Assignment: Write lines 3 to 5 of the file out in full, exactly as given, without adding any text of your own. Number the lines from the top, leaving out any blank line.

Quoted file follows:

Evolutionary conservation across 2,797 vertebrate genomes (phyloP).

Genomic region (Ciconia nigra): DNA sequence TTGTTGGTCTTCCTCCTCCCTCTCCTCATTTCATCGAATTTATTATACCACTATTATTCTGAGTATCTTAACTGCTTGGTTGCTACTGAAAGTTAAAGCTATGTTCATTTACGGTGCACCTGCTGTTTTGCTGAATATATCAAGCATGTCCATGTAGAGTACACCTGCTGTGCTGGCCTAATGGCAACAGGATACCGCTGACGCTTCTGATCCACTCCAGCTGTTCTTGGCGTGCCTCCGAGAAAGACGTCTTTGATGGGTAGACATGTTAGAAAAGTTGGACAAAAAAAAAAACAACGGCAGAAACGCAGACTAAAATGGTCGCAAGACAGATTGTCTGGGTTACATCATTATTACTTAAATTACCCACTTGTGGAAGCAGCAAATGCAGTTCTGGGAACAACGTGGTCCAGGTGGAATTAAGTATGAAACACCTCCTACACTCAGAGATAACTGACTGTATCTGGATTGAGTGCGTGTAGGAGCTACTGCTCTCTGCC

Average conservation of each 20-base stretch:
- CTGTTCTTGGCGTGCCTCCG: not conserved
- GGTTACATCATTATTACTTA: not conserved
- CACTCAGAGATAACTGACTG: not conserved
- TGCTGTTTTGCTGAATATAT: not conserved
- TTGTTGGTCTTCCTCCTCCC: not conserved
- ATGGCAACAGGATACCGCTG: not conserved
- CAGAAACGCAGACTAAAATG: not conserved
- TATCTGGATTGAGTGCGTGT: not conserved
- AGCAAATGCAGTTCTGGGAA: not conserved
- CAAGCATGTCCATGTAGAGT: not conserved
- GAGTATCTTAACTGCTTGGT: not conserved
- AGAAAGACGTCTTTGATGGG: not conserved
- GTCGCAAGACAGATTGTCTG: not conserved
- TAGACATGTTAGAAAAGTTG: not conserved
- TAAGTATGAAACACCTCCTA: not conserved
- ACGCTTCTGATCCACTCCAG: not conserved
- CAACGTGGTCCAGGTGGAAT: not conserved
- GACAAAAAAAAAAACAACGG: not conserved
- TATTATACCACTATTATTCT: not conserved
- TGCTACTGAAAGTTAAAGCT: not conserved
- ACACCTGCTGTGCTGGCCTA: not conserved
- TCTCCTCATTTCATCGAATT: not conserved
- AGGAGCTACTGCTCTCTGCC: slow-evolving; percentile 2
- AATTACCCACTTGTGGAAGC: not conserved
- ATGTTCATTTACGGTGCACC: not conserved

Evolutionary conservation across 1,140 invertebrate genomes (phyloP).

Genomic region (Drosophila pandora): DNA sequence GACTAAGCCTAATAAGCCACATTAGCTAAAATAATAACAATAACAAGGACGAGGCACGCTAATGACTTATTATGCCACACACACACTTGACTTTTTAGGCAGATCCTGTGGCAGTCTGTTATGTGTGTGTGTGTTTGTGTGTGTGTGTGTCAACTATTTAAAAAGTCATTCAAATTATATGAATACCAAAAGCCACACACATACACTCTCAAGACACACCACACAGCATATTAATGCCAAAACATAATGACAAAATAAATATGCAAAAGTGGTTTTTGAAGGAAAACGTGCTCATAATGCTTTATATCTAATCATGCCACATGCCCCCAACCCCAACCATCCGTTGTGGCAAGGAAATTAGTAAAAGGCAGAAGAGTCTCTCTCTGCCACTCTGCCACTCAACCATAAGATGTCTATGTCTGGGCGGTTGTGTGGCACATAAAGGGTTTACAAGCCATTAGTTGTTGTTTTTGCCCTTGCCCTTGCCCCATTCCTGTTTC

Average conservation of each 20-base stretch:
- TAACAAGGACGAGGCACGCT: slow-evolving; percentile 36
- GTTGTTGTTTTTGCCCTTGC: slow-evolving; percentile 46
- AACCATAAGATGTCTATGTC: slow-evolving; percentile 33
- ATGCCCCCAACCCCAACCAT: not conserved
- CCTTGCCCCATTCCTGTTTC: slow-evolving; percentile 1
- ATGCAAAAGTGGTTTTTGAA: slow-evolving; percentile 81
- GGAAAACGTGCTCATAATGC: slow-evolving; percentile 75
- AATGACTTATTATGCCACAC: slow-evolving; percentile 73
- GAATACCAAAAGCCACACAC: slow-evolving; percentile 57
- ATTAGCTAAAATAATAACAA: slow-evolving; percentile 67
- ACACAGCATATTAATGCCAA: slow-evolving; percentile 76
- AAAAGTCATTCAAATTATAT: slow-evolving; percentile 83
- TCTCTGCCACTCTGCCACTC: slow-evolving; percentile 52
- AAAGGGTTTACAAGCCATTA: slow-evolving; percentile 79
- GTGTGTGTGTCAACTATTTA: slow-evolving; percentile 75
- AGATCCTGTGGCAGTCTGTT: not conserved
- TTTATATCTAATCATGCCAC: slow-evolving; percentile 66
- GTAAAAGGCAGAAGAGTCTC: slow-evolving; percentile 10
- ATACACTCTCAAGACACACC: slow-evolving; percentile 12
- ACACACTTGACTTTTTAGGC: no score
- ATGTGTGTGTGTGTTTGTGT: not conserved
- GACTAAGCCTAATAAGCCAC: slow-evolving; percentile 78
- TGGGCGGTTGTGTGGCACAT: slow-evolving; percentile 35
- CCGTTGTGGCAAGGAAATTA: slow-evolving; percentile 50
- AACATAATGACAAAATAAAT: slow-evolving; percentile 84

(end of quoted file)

Average conservation of each 20-base stretch:
- CTGTTCTTGGCGTGCCTCCG: not conserved
- GGTTACATCATTATTACTTA: not conserved